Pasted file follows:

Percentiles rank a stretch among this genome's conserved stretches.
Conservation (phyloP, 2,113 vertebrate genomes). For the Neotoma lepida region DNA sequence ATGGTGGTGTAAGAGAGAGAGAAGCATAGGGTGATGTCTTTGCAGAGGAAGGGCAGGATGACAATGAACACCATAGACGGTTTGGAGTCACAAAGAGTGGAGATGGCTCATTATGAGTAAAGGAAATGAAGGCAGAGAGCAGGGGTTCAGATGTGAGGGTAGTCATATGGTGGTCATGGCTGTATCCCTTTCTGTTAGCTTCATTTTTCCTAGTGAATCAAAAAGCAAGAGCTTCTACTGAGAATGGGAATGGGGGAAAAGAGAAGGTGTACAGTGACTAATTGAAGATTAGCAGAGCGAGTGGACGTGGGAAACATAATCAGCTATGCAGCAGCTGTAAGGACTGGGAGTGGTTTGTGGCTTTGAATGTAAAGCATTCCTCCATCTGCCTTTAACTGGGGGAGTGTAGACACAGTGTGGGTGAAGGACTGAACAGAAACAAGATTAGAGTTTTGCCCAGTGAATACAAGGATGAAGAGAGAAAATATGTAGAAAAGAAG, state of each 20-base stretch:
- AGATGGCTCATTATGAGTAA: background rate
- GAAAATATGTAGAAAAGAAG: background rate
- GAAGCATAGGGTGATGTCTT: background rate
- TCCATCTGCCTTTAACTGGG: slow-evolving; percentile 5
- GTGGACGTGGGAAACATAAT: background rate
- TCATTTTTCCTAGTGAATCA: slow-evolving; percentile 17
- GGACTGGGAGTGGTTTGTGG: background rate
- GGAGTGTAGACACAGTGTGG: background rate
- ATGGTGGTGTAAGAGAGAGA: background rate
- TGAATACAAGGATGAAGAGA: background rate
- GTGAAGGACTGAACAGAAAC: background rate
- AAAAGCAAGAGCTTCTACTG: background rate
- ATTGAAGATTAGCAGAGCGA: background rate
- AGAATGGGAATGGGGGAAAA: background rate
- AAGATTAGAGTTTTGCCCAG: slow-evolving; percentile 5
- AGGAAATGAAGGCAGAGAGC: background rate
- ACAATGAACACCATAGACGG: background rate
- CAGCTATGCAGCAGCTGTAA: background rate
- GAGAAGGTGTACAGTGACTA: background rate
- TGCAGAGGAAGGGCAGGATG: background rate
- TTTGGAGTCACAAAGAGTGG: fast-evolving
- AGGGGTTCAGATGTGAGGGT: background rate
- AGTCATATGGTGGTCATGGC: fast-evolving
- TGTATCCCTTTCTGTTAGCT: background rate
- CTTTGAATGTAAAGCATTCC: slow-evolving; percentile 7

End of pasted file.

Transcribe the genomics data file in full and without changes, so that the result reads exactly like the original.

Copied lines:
Percentiles rank a stretch among this genome's conserved stretches.
Conservation (phyloP, 2,113 vertebrate genomes). For the Neotoma lepida region DNA sequence ATGGTGGTGTAAGAGAGAGAGAAGCATAGGGTGATGTCTTTGCAGAGGAAGGGCAGGATGACAATGAACACCATAGACGGTTTGGAGTCACAAAGAGTGGAGATGGCTCATTATGAGTAAAGGAAATGAAGGCAGAGAGCAGGGGTTCAGATGTGAGGGTAGTCATATGGTGGTCATGGCTGTATCCCTTTCTGTTAGCTTCATTTTTCCTAGTGAATCAAAAAGCAAGAGCTTCTACTGAGAATGGGAATGGGGGAAAAGAGAAGGTGTACAGTGACTAATTGAAGATTAGCAGAGCGAGTGGACGTGGGAAACATAATCAGCTATGCAGCAGCTGTAAGGACTGGGAGTGGTTTGTGGCTTTGAATGTAAAGCATTCCTCCATCTGCCTTTAACTGGGGGAGTGTAGACACAGTGTGGGTGAAGGACTGAACAGAAACAAGATTAGAGTTTTGCCCAGTGAATACAAGGATGAAGAGAGAAAATATGTAGAAAAGAAG, state of each 20-base stretch:
- AGATGGCTCATTATGAGTAA: background rate
- GAAAATATGTAGAAAAGAAG: background rate
- GAAGCATAGGGTGATGTCTT: background rate
- TCCATCTGCCTTTAACTGGG: slow-evolving; percentile 5
- GTGGACGTGGGAAACATAAT: background rate
- TCATTTTTCCTAGTGAATCA: slow-evolving; percentile 17
- GGACTGGGAGTGGTTTGTGG: background rate
- GGAGTGTAGACACAGTGTGG: background rate
- ATGGTGGTGTAAGAGAGAGA: background rate
- TGAATACAAGGATGAAGAGA: background rate
- GTGAAGGACTGAACAGAAAC: background rate
- AAAAGCAAGAGCTTCTACTG: background rate
- ATTGAAGATTAGCAGAGCGA: background rate
- AGAATGGGAATGGGGGAAAA: background rate
- AAGATTAGAGTTTTGCCCAG: slow-evolving; percentile 5
- AGGAAATGAAGGCAGAGAGC: background rate
- ACAATGAACACCATAGACGG: background rate
- CAGCTATGCAGCAGCTGTAA: background rate
- GAGAAGGTGTACAGTGACTA: background rate
- TGCAGAGGAAGGGCAGGATG: background rate
- TTTGGAGTCACAAAGAGTGG: fast-evolving
- AGGGGTTCAGATGTGAGGGT: background rate
- AGTCATATGGTGGTCATGGC: fast-evolving
- TGTATCCCTTTCTGTTAGCT: background rate
- CTTTGAATGTAAAGCATTCC: slow-evolving; percentile 7